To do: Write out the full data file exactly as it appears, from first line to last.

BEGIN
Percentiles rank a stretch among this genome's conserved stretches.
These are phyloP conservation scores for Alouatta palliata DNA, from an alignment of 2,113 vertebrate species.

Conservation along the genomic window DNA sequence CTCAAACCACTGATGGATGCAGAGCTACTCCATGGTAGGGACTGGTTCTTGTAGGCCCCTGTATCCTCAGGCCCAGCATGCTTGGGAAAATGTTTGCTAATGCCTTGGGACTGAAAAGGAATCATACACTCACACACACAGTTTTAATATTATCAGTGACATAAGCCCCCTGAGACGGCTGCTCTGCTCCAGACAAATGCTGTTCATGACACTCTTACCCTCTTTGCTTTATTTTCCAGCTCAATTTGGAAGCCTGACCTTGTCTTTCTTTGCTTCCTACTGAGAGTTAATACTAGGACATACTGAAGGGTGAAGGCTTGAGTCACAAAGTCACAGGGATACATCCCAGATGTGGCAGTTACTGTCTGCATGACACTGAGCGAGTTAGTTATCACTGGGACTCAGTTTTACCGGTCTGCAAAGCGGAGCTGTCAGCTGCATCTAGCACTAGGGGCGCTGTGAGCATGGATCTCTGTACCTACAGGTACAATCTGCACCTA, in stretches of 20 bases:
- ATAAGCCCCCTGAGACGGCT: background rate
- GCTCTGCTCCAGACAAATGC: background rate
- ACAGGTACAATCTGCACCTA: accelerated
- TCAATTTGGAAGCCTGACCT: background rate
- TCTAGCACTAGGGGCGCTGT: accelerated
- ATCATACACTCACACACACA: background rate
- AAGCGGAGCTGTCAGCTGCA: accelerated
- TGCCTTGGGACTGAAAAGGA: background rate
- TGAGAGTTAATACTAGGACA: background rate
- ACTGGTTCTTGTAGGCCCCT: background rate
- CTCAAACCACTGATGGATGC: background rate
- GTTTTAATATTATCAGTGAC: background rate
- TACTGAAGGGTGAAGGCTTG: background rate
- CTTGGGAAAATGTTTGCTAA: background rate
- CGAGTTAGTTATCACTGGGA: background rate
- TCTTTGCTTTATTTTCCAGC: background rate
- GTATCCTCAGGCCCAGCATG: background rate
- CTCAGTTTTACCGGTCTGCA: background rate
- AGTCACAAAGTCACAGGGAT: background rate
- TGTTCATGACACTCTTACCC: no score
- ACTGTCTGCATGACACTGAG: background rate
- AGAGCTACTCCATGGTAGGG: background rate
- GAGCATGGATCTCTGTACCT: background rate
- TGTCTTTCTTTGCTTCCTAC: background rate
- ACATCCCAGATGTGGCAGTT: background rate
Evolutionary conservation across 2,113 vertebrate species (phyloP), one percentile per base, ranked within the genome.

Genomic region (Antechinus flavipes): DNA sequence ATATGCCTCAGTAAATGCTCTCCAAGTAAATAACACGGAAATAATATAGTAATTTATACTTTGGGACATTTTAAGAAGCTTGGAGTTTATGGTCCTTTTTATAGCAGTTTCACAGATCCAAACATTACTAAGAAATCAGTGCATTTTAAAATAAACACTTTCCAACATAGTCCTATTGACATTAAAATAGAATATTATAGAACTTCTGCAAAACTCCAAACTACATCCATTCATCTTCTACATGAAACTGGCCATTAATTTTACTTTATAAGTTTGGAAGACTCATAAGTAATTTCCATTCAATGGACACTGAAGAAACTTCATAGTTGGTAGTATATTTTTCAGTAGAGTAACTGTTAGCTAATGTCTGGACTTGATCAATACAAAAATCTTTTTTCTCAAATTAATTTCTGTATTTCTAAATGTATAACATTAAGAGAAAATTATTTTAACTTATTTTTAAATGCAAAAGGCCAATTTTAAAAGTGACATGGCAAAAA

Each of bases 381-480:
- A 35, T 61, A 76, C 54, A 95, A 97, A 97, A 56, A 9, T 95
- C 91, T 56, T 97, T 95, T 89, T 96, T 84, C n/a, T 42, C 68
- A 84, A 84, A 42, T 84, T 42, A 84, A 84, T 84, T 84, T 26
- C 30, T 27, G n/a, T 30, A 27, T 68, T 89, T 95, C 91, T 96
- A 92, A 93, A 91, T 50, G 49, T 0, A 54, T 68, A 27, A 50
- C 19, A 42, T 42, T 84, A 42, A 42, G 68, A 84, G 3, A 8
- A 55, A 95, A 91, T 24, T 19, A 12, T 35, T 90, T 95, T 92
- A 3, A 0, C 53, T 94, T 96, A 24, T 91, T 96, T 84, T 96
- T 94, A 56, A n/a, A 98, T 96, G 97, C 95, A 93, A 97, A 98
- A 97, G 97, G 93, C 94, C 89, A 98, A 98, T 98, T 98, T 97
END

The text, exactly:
Percentiles rank a stretch among this genome's conserved stretches.
These are phyloP conservation scores for Alouatta palliata DNA, from an alignment of 2,113 vertebrate species.

Conservation along the genomic window DNA sequence CTCAAACCACTGATGGATGCAGAGCTACTCCATGGTAGGGACTGGTTCTTGTAGGCCCCTGTATCCTCAGGCCCAGCATGCTTGGGAAAATGTTTGCTAATGCCTTGGGACTGAAAAGGAATCATACACTCACACACACAGTTTTAATATTATCAGTGACATAAGCCCCCTGAGACGGCTGCTCTGCTCCAGACAAATGCTGTTCATGACACTCTTACCCTCTTTGCTTTATTTTCCAGCTCAATTTGGAAGCCTGACCTTGTCTTTCTTTGCTTCCTACTGAGAGTTAATACTAGGACATACTGAAGGGTGAAGGCTTGAGTCACAAAGTCACAGGGATACATCCCAGATGTGGCAGTTACTGTCTGCATGACACTGAGCGAGTTAGTTATCACTGGGACTCAGTTTTACCGGTCTGCAAAGCGGAGCTGTCAGCTGCATCTAGCACTAGGGGCGCTGTGAGCATGGATCTCTGTACCTACAGGTACAATCTGCACCTA, in stretches of 20 bases:
- ATAAGCCCCCTGAGACGGCT: background rate
- GCTCTGCTCCAGACAAATGC: background rate
- ACAGGTACAATCTGCACCTA: accelerated
- TCAATTTGGAAGCCTGACCT: background rate
- TCTAGCACTAGGGGCGCTGT: accelerated
- ATCATACACTCACACACACA: background rate
- AAGCGGAGCTGTCAGCTGCA: accelerated
- TGCCTTGGGACTGAAAAGGA: background rate
- TGAGAGTTAATACTAGGACA: background rate
- ACTGGTTCTTGTAGGCCCCT: background rate
- CTCAAACCACTGATGGATGC: background rate
- GTTTTAATATTATCAGTGAC: background rate
- TACTGAAGGGTGAAGGCTTG: background rate
- CTTGGGAAAATGTTTGCTAA: background rate
- CGAGTTAGTTATCACTGGGA: background rate
- TCTTTGCTTTATTTTCCAGC: background rate
- GTATCCTCAGGCCCAGCATG: background rate
- CTCAGTTTTACCGGTCTGCA: background rate
- AGTCACAAAGTCACAGGGAT: background rate
- TGTTCATGACACTCTTACCC: no score
- ACTGTCTGCATGACACTGAG: background rate
- AGAGCTACTCCATGGTAGGG: background rate
- GAGCATGGATCTCTGTACCT: background rate
- TGTCTTTCTTTGCTTCCTAC: background rate
- ACATCCCAGATGTGGCAGTT: background rate
Evolutionary conservation across 2,113 vertebrate species (phyloP), one percentile per base, ranked within the genome.

Genomic region (Antechinus flavipes): DNA sequence ATATGCCTCAGTAAATGCTCTCCAAGTAAATAACACGGAAATAATATAGTAATTTATACTTTGGGACATTTTAAGAAGCTTGGAGTTTATGGTCCTTTTTATAGCAGTTTCACAGATCCAAACATTACTAAGAAATCAGTGCATTTTAAAATAAACACTTTCCAACATAGTCCTATTGACATTAAAATAGAATATTATAGAACTTCTGCAAAACTCCAAACTACATCCATTCATCTTCTACATGAAACTGGCCATTAATTTTACTTTATAAGTTTGGAAGACTCATAAGTAATTTCCATTCAATGGACACTGAAGAAACTTCATAGTTGGTAGTATATTTTTCAGTAGAGTAACTGTTAGCTAATGTCTGGACTTGATCAATACAAAAATCTTTTTTCTCAAATTAATTTCTGTATTTCTAAATGTATAACATTAAGAGAAAATTATTTTAACTTATTTTTAAATGCAAAAGGCCAATTTTAAAAGTGACATGGCAAAAA

Each of bases 381-480:
- A 35, T 61, A 76, C 54, A 95, A 97, A 97, A 56, A 9, T 95
- C 91, T 56, T 97, T 95, T 89, T 96, T 84, C n/a, T 42, C 68
- A 84, A 84, A 42, T 84, T 42, A 84, A 84, T 84, T 84, T 26
- C 30, T 27, G n/a, T 30, A 27, T 68, T 89, T 95, C 91, T 96
- A 92, A 93, A 91, T 50, G 49, T 0, A 54, T 68, A 27, A 50
- C 19, A 42, T 42, T 84, A 42, A 42, G 68, A 84, G 3, A 8
- A 55, A 95, A 91, T 24, T 19, A 12, T 35, T 90, T 95, T 92
- A 3, A 0, C 53, T 94, T 96, A 24, T 91, T 96, T 84, T 96
- T 94, A 56, A n/a, A 98, T 96, G 97, C 95, A 93, A 97, A 98
- A 97, G 97, G 93, C 94, C 89, A 98, A 98, T 98, T 98, T 97